Journal of Molecular Evolution

, Volume 69, Issue 1, pp 54–64

RBR Ubiquitin Ligases: Diversification and Streamlining in Animal Lineages


DOI: 10.1007/s00239-009-9252-3

Cite this article as:
Marín, I. J Mol Evol (2009) 69: 54. doi:10.1007/s00239-009-9252-3


The patterns of emergence and disappearance in animal species of genes encoding RBR ubiquitin ligases are described. RBR genes can be classified into subfamilies (Parkin, Ariadne, Dorfin, ARA54, etc.) according to sequence and structural data. Here, I show that most animal-specific RBR subfamilies emerged early in animal evolution, and that ancient animals, before the cnidarian/bilaterian split, had a set of RBR genes, which was as complex as the one currently found in mammals. However, some lineages (nematodes, dipteran insects) have recently suffered multiple losses, leading to a highly simplified set of RBR genes. Genes of a particular RBR subfamily, characterized by containing a helicase domain and so far found only in plants, are present also in some animal species. The meaning of these patterns of diversification and streamlining are discussed at the light of functional data. Extreme evolutionary conservation may be related to gene products having housekeeping functions.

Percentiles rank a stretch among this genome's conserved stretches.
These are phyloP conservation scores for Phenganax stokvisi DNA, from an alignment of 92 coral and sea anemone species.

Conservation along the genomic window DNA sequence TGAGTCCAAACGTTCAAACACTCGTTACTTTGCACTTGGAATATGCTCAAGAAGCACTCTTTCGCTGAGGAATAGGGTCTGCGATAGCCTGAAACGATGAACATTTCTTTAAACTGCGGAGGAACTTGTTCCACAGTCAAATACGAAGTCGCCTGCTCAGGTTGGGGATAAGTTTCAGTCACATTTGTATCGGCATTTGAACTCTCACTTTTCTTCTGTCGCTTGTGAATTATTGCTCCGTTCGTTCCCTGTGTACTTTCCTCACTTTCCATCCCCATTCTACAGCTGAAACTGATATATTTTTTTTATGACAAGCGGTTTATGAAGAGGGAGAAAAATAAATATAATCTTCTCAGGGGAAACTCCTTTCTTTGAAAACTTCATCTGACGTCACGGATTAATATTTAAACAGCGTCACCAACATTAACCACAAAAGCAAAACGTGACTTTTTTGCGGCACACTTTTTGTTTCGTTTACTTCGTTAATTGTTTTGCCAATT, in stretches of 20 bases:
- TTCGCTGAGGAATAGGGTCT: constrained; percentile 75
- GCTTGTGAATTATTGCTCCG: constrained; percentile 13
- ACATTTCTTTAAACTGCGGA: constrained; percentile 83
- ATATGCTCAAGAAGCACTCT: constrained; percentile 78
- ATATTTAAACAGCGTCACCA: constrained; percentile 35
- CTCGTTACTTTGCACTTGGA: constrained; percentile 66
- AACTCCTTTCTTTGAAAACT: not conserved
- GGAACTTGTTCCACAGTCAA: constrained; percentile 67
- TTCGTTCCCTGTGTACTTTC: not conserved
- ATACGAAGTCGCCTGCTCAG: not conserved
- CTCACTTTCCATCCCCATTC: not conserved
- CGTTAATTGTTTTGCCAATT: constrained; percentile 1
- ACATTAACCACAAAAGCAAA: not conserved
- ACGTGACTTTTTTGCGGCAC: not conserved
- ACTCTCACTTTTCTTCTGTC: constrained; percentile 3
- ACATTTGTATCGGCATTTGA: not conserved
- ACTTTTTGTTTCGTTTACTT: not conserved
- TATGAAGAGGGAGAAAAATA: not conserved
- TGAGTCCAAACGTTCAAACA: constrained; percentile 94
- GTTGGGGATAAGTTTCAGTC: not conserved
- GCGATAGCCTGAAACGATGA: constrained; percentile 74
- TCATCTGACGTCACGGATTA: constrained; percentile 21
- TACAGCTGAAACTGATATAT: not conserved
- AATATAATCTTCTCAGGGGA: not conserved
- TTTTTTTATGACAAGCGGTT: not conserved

UbiquitinationGene lossGene expressionPlacozoaCnidaria

Supplementary material

239_2009_9252_MOESM1_ESM.txt (288 kb)
Supplementary material 1This contains the alignment of RBR sequences (indicating species and accession numbers) in FASTA format (TXT 288 kb)
Supplementary material 2This contains the NJ phylogenetic tree with bootstrap values that corresponds to Fig. 1 in the paper. It can be visualized with MEGA 4 (MTS 1201 kb)

Copyright information

© Springer Science+Business Media, LLC 2009

Authors and Affiliations

  1. 1.Instituto de Biomedicina de ValenciaConsejo Superior de Investigaciones Científicas (IBV-CSIC)ValenciaSpain